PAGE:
I took stairs. There was no sign of inefficiency or lack of economy in the building; the erection of monument, for it’s paradox, was aesthetically indefensible as it represented health of a country where maternal mortality was still highest on this planet, but I invited no other thoughts beyond a shame. In few minutes, a man readily approached me and asked, if he can help. At the time of insurrection, strangers wandering in the building must have made him paranoid, but his tone lacked any of those concerns. He took me to Nirakarman Shrestha’s office, the health secretary then.

A gentle looking woman, in red sweater and red scarf, sat at a desk, in front of the secretary’s office. She was the personal assistant of Nirakar Man Shrestha. I approached her and explained to her about the letter. She seemed familiar with the kind, I was talking about. She asked me to come in a week, she will have it ready. The conversation was unusually simple and straight. Considering, I just had come from United States, still little delirious of its effects, her courteous manner struck me as Déjà Vu. I thanked her, promising to be back again. Next week, she told me that Dr Shrestha was on vacation, and I might have to wait another two weeks. I went back twice after that man had returned from his vacation, but couldn’t see him, as he was always in some kind of meetings; it frustrated me.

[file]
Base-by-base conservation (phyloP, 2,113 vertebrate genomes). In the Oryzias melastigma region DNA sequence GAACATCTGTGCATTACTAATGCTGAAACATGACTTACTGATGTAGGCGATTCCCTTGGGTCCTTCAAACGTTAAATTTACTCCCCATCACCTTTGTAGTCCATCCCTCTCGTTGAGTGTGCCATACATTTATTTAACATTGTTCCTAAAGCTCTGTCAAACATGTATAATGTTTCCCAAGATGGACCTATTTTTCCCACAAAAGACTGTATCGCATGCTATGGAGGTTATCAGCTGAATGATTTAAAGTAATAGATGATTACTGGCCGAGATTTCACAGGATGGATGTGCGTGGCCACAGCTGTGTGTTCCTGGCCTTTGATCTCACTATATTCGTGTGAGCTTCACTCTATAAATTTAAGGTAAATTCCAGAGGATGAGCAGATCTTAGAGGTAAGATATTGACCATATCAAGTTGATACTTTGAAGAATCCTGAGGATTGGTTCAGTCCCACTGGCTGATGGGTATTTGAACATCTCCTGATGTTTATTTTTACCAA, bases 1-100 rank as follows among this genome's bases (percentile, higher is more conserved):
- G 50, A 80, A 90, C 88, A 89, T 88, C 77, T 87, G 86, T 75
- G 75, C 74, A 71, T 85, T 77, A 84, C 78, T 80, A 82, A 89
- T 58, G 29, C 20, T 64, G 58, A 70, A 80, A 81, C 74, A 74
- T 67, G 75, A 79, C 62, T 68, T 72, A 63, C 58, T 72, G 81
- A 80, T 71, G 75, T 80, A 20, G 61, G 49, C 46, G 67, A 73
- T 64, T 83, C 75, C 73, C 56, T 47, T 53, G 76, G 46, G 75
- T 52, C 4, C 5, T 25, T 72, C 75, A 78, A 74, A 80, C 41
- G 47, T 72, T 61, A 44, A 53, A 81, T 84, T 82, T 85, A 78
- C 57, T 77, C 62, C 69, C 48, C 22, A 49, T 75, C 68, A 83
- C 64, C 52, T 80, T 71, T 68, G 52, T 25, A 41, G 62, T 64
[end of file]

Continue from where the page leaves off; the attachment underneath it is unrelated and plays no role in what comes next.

Almost after four weeks of my initial visit, I had a chance to see him. The meeting was marked by brevity and refusal to give me the letter I needed. He dismissed me saying “Nepali Government has decided not to issue the letter.”..... Law of the land changed overnight, but his curtness stunned me. He pressed a buzzer on his desk, the door opened and the secretary lady anxiously asked me to come out.

She had a look on her face “What happened?”, as for sure, she had not anticipated any problem.